Tucumán Arde [Tucumán Is Burning] is the most famous collective production of emerging vanguard art in Argentina, both in Buenos Aires and Rosario, and it took place at the turning point of the artists’ political and artistic radicalization in 1968. Its design implied a complex process of research and counter-information as well as a mass-media campaign. Given the fact that they were an integral part of the investigation, many artists (mostly from Rosario) traveled to Tucumán for a second time in October 1968. It was in that province that, with the support of trade-union members, journalists, and other collaborators, the artists developed an underground registry of work pertaining to the social situation of sugar mills (closed by then), schools, hospitals, and so forth, seeking information that would evidence the official campaign’s deception respecting the so-called Operativo Tucumán. A variety of media was used, including recordings, photographs, and films. In order to prevent the obtained information from falling into the hands of law enforcement agents, the artists sent the results to the city of Rosario on a daily basis, where a group of collaborators would process them.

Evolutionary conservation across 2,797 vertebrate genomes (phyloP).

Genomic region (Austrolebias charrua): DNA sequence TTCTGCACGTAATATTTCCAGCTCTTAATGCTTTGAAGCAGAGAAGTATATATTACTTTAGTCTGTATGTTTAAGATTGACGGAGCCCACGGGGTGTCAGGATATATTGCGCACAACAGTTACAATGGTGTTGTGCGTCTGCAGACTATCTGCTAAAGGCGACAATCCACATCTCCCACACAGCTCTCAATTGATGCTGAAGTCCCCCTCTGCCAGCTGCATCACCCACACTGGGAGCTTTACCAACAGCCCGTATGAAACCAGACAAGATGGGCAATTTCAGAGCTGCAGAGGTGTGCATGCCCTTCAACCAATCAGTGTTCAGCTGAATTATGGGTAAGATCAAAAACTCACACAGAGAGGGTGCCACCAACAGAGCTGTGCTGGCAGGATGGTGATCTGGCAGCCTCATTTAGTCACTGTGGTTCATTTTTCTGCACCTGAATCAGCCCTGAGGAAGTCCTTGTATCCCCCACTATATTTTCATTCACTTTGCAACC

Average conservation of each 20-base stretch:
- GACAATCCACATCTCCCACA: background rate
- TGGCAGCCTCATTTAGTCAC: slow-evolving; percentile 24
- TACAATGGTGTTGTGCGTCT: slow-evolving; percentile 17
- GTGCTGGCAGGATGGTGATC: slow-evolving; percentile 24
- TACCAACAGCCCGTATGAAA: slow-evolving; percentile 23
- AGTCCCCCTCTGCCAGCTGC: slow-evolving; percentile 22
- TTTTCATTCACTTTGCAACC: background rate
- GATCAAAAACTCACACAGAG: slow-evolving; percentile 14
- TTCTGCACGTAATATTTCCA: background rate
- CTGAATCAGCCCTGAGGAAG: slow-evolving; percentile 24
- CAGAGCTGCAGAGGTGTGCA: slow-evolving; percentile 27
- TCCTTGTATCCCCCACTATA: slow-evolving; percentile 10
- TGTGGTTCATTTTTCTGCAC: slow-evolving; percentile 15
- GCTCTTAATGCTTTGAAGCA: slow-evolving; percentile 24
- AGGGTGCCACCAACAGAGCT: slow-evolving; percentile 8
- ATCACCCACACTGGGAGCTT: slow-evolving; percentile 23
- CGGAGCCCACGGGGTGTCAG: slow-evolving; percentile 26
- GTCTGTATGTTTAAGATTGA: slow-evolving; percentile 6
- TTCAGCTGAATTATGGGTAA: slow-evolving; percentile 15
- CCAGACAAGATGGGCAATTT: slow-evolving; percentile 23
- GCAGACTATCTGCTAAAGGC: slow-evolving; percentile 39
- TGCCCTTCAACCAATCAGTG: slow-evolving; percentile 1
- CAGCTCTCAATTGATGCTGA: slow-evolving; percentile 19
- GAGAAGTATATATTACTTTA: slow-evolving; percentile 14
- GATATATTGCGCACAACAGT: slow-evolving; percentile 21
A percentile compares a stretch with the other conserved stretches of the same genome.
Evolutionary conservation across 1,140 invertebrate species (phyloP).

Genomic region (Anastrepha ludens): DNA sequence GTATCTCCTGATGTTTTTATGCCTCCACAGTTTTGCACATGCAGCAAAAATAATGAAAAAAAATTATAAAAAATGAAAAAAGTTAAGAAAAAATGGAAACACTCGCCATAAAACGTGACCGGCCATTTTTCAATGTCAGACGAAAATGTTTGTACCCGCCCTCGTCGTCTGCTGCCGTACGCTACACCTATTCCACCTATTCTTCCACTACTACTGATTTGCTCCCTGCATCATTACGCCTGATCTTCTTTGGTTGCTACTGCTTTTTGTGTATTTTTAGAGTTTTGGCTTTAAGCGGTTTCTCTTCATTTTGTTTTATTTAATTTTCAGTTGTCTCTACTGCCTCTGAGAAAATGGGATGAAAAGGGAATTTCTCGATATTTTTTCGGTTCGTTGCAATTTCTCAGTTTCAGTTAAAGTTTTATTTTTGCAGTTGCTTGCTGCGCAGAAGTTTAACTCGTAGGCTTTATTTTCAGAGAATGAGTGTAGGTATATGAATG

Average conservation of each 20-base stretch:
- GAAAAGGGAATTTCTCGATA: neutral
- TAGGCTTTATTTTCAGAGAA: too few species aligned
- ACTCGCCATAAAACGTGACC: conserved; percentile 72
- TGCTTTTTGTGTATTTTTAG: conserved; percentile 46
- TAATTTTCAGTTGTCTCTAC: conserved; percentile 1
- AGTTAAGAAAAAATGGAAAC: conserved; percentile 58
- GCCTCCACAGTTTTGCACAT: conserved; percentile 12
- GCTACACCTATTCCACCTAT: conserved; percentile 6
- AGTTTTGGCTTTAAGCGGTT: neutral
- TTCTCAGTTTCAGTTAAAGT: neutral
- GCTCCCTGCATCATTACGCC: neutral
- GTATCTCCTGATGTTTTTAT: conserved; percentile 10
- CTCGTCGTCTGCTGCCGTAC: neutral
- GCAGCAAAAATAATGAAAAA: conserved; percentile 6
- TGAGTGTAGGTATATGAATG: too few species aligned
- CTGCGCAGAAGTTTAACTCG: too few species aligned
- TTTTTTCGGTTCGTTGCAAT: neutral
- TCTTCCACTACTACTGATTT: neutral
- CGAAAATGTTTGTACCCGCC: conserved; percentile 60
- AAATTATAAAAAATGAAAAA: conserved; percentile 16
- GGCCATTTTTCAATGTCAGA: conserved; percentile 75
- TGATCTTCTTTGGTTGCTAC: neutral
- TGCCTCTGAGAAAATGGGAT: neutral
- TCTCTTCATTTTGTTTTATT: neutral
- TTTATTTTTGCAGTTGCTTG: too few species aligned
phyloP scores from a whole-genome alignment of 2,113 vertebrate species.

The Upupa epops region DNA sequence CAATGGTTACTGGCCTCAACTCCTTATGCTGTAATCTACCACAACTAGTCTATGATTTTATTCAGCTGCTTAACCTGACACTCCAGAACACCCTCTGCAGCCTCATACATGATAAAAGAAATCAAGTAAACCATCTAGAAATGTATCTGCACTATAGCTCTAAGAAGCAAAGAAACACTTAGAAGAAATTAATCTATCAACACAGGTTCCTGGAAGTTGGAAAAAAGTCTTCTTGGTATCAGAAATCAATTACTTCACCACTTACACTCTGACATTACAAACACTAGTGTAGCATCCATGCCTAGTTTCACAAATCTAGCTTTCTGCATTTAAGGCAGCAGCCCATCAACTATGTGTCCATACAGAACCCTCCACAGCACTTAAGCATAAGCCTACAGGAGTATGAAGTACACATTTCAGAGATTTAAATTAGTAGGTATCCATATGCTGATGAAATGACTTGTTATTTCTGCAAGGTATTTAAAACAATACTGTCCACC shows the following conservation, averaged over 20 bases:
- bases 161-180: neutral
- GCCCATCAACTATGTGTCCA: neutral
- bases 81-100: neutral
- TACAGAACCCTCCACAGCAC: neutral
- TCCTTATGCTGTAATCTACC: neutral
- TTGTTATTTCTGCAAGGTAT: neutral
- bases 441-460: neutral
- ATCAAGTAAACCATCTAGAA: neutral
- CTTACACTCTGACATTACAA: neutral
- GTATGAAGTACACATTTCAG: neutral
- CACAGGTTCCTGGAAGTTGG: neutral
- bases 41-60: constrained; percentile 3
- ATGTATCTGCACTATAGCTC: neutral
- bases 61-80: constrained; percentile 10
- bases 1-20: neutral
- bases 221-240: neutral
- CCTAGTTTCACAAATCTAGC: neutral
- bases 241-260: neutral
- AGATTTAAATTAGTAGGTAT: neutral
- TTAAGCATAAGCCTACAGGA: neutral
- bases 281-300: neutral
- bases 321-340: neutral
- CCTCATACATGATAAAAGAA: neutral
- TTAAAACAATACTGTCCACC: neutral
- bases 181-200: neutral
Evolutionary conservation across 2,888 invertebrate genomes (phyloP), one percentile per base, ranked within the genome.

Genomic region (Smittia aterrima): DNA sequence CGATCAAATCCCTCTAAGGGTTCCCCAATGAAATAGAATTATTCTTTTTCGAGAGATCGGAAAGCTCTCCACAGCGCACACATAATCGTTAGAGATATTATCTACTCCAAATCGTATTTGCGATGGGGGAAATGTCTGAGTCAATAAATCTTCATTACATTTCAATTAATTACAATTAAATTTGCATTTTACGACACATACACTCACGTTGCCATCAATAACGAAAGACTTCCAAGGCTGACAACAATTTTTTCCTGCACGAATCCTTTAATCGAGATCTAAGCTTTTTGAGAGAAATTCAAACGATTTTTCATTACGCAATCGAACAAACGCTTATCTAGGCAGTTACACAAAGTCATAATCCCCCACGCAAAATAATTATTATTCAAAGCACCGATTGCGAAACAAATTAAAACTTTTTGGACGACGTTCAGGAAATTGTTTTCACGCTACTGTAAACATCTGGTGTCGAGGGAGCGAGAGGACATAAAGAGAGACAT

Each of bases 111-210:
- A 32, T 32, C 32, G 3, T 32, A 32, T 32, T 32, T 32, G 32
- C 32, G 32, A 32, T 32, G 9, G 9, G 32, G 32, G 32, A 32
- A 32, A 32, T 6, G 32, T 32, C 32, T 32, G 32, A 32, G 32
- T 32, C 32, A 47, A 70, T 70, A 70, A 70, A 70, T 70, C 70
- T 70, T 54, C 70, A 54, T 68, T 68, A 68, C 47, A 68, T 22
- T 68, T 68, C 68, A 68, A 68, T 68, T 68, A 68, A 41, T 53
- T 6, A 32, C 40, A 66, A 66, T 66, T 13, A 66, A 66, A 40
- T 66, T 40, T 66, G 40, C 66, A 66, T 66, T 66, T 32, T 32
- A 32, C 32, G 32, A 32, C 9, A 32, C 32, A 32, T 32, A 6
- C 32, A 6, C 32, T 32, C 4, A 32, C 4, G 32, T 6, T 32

This document is a detailed report of the four phases that make up Tucumán Arde (the last of which never came to completion because of the closure of the exhibition in Buenos Aires) and of the conclusions they reached regarding the crisis in Tucumán after their investigation. It was prepared for press release.
The artists signed Tucumán Arde documents using various names. Since 1966, the Rosario group had maintained the denomination “Grupo de Arte de Vanguardia de Rosario”; after they merged with the artists from Buenos Aires, who did not have a collective name, they used various names, including Grupo de Artistas de Vanguardia, Grupo de Artistas Argentinos de Vanguardia, Grupo de Plásticos Argentinos de Vanguardia, Comisión de Artistas de la CGT de los Argentinos, and even Comité Coordinador para la Imaginación Revolucionaria. Some documents are signed with one of these generic names; others were not signed at all; and some of them contain a large list of first names.